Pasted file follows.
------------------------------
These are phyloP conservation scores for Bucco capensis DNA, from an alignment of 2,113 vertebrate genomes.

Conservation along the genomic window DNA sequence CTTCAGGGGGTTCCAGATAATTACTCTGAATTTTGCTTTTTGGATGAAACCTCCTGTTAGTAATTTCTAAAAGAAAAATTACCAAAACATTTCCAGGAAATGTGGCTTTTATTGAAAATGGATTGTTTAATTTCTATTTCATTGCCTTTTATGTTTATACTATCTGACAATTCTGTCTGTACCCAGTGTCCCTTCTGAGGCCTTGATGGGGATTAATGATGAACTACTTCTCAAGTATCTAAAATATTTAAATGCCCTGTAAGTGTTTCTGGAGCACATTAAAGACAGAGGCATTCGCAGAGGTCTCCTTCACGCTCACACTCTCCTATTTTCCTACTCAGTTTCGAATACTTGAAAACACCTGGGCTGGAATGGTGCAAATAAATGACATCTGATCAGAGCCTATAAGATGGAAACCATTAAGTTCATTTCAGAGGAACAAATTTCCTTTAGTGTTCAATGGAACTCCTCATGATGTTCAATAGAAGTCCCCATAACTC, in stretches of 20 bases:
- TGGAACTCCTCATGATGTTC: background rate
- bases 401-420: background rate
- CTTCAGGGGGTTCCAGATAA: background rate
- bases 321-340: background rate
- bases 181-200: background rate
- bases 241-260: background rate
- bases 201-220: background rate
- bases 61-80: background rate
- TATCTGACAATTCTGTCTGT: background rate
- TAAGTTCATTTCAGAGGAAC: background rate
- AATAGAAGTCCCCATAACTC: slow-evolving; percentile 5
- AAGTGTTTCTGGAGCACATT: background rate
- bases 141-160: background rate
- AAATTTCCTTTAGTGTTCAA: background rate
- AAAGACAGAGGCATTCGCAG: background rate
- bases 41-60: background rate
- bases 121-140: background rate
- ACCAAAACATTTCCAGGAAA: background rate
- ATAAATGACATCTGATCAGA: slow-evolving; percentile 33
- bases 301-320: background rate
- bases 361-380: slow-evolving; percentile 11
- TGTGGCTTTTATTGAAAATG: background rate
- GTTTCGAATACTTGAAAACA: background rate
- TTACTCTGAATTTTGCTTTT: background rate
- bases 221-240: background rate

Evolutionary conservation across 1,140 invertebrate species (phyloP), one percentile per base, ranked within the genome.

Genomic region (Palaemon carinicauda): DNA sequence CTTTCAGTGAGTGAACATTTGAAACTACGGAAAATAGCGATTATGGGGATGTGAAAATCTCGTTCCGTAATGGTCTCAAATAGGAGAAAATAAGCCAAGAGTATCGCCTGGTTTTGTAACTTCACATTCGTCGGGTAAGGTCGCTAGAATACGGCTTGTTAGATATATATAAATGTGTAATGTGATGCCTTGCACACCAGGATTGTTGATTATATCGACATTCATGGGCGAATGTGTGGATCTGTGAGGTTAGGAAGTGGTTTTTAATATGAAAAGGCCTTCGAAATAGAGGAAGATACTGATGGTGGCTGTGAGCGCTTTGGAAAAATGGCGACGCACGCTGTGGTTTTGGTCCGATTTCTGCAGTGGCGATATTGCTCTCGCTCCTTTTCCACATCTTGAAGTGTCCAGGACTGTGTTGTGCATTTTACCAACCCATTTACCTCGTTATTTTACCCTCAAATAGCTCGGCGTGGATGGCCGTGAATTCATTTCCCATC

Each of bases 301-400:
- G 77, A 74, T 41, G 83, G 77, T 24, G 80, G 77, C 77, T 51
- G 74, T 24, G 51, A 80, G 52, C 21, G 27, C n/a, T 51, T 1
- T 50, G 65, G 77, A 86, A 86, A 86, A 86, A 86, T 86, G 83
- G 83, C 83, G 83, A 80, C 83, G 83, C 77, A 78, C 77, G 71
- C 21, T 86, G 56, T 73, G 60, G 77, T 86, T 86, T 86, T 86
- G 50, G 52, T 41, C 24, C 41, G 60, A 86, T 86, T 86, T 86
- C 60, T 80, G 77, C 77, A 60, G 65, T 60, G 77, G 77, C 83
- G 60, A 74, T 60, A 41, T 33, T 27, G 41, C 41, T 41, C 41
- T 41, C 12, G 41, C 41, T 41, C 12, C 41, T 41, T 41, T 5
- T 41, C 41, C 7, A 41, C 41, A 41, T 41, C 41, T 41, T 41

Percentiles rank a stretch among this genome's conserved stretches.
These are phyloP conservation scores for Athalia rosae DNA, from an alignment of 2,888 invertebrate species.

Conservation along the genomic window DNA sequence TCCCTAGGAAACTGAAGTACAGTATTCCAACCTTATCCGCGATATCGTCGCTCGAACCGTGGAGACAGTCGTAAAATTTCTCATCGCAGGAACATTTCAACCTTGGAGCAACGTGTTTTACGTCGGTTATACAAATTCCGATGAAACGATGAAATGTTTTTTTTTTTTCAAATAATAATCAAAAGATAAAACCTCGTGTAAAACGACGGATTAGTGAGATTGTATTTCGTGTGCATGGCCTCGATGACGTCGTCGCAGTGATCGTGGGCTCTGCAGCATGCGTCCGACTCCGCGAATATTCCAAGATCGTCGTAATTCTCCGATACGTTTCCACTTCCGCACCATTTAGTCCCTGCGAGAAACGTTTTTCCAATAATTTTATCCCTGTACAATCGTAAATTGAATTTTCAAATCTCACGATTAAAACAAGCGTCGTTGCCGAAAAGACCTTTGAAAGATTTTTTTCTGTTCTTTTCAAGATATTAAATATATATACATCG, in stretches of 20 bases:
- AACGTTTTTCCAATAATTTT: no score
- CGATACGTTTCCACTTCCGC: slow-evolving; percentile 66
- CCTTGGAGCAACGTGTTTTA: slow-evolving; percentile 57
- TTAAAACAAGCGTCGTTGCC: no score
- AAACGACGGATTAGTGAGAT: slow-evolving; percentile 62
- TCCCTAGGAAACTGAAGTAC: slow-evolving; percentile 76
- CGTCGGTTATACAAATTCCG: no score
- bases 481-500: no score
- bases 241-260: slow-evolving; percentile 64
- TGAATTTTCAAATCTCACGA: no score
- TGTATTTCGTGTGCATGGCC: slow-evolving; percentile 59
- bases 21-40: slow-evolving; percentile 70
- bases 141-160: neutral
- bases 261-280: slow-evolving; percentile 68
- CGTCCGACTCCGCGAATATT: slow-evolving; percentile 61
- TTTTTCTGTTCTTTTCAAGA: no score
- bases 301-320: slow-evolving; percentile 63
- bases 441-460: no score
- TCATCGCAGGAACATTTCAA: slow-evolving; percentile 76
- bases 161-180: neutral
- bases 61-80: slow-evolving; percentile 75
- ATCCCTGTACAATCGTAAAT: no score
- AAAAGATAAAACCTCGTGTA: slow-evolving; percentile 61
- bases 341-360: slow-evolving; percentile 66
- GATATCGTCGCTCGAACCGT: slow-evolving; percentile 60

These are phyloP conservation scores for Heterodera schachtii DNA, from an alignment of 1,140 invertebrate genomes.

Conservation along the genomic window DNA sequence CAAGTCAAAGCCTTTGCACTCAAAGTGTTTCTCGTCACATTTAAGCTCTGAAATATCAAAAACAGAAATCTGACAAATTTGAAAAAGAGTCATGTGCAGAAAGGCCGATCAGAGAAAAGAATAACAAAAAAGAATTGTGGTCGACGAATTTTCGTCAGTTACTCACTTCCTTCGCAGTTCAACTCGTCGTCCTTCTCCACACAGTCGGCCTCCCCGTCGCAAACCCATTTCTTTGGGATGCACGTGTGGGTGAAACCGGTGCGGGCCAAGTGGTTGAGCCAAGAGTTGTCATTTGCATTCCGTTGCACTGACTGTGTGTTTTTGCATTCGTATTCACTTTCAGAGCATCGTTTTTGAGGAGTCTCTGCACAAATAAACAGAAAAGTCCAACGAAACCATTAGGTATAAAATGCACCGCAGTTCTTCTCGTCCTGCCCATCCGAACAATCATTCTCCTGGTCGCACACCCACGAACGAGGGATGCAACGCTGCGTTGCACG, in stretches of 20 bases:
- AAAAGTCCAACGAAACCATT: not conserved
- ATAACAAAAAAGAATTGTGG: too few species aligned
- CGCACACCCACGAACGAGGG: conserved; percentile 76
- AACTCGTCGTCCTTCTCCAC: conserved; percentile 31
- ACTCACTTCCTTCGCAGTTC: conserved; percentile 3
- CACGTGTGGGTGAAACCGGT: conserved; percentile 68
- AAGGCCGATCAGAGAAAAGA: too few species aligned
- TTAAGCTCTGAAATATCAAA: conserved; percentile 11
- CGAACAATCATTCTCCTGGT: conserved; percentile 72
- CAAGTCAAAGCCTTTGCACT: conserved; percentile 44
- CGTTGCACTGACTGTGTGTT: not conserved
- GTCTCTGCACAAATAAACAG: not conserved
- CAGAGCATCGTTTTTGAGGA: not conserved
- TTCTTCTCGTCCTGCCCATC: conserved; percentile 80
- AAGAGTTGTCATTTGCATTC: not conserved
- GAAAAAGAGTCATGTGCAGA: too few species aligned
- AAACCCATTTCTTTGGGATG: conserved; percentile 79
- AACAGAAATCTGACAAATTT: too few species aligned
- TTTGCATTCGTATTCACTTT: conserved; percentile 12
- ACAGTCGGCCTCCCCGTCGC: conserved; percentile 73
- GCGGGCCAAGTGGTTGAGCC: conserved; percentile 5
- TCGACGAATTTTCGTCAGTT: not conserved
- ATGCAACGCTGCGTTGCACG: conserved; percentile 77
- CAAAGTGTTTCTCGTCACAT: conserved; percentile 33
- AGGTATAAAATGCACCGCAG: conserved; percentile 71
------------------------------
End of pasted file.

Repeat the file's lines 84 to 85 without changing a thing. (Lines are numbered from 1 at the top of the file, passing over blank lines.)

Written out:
- TTCTTCTCGTCCTGCCCATC: conserved; percentile 80
- AAGAGTTGTCATTTGCATTC: not conserved